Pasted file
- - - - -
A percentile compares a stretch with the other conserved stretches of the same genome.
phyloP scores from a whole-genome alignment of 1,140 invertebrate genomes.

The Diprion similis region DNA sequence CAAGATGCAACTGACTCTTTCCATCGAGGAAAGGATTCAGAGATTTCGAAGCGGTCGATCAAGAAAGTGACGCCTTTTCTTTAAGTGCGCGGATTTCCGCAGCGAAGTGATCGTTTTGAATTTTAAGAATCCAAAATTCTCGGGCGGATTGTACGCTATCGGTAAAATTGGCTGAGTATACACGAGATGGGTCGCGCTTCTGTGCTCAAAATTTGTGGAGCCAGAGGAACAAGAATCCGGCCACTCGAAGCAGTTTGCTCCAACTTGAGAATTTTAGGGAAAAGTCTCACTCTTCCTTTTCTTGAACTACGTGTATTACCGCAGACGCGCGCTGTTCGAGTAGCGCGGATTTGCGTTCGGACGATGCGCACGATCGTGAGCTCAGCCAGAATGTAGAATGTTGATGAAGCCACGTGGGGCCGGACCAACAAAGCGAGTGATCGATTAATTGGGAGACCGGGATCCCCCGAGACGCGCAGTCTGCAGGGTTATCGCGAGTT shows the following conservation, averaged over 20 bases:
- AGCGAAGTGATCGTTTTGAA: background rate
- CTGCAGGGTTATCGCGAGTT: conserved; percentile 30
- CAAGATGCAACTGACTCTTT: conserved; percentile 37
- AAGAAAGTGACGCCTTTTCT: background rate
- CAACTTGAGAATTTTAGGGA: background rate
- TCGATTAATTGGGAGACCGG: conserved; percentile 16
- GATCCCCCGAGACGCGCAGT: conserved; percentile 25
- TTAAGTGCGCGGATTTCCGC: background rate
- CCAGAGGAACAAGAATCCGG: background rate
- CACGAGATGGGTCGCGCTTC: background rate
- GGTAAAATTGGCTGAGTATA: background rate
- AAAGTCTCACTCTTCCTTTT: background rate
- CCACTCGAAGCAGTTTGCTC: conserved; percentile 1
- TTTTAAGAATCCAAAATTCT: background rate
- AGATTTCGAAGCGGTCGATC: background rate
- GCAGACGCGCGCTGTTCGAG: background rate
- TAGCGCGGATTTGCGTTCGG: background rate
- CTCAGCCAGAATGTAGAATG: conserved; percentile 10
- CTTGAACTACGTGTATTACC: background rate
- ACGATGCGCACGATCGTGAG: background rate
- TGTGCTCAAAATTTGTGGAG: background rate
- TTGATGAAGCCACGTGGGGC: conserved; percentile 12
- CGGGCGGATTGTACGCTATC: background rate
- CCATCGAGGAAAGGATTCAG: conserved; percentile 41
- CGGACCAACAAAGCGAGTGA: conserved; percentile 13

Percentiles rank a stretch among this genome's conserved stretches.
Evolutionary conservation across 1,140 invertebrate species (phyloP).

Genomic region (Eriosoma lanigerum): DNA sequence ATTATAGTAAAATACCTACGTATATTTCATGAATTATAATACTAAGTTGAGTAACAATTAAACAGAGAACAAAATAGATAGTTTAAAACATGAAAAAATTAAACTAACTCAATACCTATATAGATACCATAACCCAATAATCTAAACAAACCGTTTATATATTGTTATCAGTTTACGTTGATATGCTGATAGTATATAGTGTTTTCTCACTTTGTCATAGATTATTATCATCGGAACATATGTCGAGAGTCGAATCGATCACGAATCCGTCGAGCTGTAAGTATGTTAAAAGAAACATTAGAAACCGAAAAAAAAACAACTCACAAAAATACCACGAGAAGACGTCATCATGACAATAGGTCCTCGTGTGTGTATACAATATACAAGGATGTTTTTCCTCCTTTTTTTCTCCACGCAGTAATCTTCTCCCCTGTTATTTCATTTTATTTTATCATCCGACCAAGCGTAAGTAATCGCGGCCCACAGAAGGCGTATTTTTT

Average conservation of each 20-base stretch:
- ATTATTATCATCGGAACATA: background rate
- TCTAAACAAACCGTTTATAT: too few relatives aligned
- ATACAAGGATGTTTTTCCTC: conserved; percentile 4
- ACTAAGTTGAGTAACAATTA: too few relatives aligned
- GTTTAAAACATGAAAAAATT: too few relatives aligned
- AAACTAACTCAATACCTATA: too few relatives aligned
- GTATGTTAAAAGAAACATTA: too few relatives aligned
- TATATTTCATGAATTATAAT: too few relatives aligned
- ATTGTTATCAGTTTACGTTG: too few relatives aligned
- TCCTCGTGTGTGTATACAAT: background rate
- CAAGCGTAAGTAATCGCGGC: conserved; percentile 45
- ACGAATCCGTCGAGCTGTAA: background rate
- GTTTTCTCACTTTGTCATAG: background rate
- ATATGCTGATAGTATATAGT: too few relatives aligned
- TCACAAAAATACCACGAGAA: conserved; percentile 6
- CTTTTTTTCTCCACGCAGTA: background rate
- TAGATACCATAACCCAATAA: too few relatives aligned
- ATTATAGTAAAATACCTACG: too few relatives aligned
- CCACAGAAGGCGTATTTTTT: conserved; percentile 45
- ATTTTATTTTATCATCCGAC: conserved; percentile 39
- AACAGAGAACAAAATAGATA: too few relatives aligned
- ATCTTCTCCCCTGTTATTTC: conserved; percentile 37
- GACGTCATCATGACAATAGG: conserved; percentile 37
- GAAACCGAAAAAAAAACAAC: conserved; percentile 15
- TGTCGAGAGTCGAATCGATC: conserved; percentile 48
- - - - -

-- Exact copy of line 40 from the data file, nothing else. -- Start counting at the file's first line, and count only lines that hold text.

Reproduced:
- TATATTTCATGAATTATAAT: too few relatives aligned